With technology revolutionising almost every area of business, TFG asked a number of fintech experts whether it also has a role to play in streamlining how trade finance applications are handled and processed to help unlock more trade finance liquidity.
Three European-based companies weighed in on this topic at the finanzsymposium held in Mannheim Germany in mid-May.
The session ‘unlocking liquidity with collaborative trade finance,’ brought experts together to look at ways to encourage collaboration within the sector, from banks and insurers to exporters and importers, in a secure and efficient way.
The ultimate aim of this collaboration is to speed up trade finance applications and widen access to liquidity at a time when the industry really needs it.
Corporates are currently challenged by the inefficient process of managing multiple trade finance partners, which is causing supply chain delays, increasing fraud risks, and hampering growth.
Technology can drive efficiency but there is still work to be done
Enno-Burghard Weitzel, SVP of strategy and business development at Surecomp, believes that technology can be used to enhance the end-to-end trade finance process by deploying faster, more efficient ways to process applications.
This has significantly enhanced the efficiency of client operations while breaking down legacy barriers, improving the time-to-market of trade finance services to its customers and reducing the risk exposure of paper-based transactions.
However, Weitzel feels that in order to further improve access to liquidity, the industry needs to address a number of key issues.
Second, users, such as beneficiaries who apply for trade finance or insurance, are not provided with user-friendly interfaces through which to interact with these documents.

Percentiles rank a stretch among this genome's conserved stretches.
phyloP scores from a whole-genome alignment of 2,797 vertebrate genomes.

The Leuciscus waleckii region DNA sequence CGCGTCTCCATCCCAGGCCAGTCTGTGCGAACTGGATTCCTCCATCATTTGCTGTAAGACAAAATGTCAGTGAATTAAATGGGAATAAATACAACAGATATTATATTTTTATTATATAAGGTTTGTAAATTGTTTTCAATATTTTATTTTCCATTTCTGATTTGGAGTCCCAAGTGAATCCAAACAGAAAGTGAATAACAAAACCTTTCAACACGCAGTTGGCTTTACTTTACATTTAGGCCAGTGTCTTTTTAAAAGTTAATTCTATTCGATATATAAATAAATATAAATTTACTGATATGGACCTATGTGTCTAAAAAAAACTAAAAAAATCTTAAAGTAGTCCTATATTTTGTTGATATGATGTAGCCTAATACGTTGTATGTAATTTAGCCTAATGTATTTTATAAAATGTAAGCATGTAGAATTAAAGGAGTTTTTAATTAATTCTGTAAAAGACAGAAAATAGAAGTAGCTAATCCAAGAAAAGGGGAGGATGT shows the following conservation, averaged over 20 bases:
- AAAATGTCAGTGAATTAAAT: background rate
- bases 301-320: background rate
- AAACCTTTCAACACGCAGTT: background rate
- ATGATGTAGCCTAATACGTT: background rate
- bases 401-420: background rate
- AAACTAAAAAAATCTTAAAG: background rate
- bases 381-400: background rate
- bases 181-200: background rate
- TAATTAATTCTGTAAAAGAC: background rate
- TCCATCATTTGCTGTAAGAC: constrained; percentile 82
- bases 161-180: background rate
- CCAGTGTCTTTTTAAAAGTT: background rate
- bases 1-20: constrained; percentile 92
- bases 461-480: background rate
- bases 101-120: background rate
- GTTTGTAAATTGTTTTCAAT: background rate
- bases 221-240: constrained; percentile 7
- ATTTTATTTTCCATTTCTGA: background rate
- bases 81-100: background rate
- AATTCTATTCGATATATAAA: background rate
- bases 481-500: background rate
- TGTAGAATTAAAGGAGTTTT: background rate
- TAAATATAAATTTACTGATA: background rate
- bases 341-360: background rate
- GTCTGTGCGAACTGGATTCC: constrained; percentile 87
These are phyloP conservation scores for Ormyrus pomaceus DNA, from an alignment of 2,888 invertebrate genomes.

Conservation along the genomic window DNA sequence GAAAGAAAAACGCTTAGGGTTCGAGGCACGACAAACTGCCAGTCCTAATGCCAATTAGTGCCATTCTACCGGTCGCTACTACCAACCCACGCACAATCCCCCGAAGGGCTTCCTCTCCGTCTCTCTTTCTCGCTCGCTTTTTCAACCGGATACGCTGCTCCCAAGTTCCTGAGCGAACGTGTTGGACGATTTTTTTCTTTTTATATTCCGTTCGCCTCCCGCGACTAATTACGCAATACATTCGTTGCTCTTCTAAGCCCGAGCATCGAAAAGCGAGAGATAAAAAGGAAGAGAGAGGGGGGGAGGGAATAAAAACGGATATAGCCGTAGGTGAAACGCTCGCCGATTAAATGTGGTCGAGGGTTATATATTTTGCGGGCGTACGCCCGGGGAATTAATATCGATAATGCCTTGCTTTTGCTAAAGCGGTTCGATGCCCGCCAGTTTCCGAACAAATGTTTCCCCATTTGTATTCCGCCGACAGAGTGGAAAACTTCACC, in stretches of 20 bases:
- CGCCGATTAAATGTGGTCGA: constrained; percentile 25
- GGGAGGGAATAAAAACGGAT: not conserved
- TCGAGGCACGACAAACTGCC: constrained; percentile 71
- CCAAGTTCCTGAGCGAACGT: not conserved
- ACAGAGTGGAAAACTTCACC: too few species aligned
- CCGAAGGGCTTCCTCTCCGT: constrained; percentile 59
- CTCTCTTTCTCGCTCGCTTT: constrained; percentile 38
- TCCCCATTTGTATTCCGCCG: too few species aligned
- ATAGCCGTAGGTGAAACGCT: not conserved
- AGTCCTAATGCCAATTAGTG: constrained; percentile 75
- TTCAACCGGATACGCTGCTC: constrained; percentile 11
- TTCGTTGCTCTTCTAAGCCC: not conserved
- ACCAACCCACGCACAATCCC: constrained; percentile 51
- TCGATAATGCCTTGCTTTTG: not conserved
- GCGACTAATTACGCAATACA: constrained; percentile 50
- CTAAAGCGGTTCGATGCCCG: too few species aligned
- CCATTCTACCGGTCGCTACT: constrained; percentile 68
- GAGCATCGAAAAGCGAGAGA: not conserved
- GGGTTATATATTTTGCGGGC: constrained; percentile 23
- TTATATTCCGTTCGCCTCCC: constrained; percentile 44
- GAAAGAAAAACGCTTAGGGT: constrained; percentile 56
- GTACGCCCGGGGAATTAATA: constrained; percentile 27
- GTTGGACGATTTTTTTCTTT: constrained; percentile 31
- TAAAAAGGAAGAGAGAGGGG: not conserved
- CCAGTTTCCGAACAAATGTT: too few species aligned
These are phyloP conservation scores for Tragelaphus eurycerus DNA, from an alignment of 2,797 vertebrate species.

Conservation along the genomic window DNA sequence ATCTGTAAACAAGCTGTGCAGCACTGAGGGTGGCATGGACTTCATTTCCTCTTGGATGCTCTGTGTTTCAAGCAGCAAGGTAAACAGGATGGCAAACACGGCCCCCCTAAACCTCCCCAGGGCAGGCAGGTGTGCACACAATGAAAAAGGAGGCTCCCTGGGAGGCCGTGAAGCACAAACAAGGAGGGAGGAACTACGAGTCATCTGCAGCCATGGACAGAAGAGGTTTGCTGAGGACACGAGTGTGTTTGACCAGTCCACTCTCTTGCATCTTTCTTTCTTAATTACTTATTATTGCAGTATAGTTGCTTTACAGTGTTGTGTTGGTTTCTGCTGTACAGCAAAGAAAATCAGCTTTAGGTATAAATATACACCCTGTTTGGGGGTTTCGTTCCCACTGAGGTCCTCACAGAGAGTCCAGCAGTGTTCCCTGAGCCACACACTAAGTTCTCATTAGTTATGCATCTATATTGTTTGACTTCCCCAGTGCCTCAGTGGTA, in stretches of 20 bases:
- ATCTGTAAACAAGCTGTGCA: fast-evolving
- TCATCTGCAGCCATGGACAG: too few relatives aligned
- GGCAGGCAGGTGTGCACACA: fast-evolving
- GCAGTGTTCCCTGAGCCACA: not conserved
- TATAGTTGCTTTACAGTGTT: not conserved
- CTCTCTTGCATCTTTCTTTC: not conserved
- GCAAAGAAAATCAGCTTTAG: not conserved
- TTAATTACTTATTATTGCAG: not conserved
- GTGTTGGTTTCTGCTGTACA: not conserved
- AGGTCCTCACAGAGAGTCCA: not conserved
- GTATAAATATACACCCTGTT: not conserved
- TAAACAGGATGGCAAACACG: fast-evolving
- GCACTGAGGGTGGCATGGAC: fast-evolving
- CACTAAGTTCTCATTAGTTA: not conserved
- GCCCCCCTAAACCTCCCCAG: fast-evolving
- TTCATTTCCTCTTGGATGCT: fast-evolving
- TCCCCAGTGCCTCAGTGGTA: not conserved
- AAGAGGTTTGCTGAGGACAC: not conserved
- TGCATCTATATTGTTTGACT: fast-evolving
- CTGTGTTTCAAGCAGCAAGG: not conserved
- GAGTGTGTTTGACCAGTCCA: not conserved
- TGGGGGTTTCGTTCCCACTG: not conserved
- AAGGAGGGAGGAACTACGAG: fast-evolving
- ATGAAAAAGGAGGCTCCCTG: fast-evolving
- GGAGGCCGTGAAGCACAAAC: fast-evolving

Third, addressing these issues is difficult because work needs to be done seamlessly, securely, and in a way that complies with international regulations.
Digital solutions designed for human users
“People are not aware that there are viable alternatives to sending spreadsheets over email to communicate with a multitude of financial institutions,” Weitzel said.
“That’s why we are introducing a new platform that will enable all parties in the payment ecosystem to collaborate in a way that’s designed from the point of view of consumers who are used to working with the likes of Google, Apple, or Amazon.”
When developing these kinds of solutions, it is important to keep the human aspect of technology in mind.
“Three things that we all agree are important are user-friendliness, the ability to communicate digitally, and taking a collaborative attitude,” said Brooke Conley, Head of IT and Compliance at Tryg Garanti in Denmark.
The primary aim should ultimately be to speed up the process so that same-day issuance of things like guarantees and bonds becomes the benchmark.
By itself, this would mean that a lot more applications and transactions could be processed in the course of a business day, which would result in a more equitable and efficient overall system.
In order to achieve this, there needs to be greater collaboration between companies, departments, and end-users across the sector to reduce delays and encourage a more standardised approach to processes like credit and insurance applications.
In practice, this would reduce the need to amend guarantees after issuance, which causes waste and errors and increases the risk of fraud.
A mindset of collaboration
However, it also involves a cultural element – a change in mindset towards greater collaboration.
“In the past, digitalisation was more about optimising processes and implementing APIs,” said Torsten Speiker, head of business process management for treasury systems at E.ON SE.
“Now, the next steps are related to collaboration – otherwise, it’s always a one-to-one connection that cannot scale on a platform.”
As this type of model is already being implemented at scale in other spheres, such as social media and blockchain, it is not difficult to envision people adapting it for this use case.
Also rather than decreasing competitiveness, it has the potential to make companies more cutting edge and give end-users what they want.
“As consumers, we’re all used to using collaborative tools like WhatsApp,” Weitzel said.
“It’s time to bring that online collaborative element to the finance base and make it far more accessible to far more people in far more organisations.”
Although such a project might currently seem like a pipe-dream, all three experts on the panel in Mannheim feel it is worth attempting.
“The key here is to just try – to look, assess, and just take the first smallest step forward,” Conley said.
“At the very least, it would create a learning experience.”
At best, it might just change the industry for the better.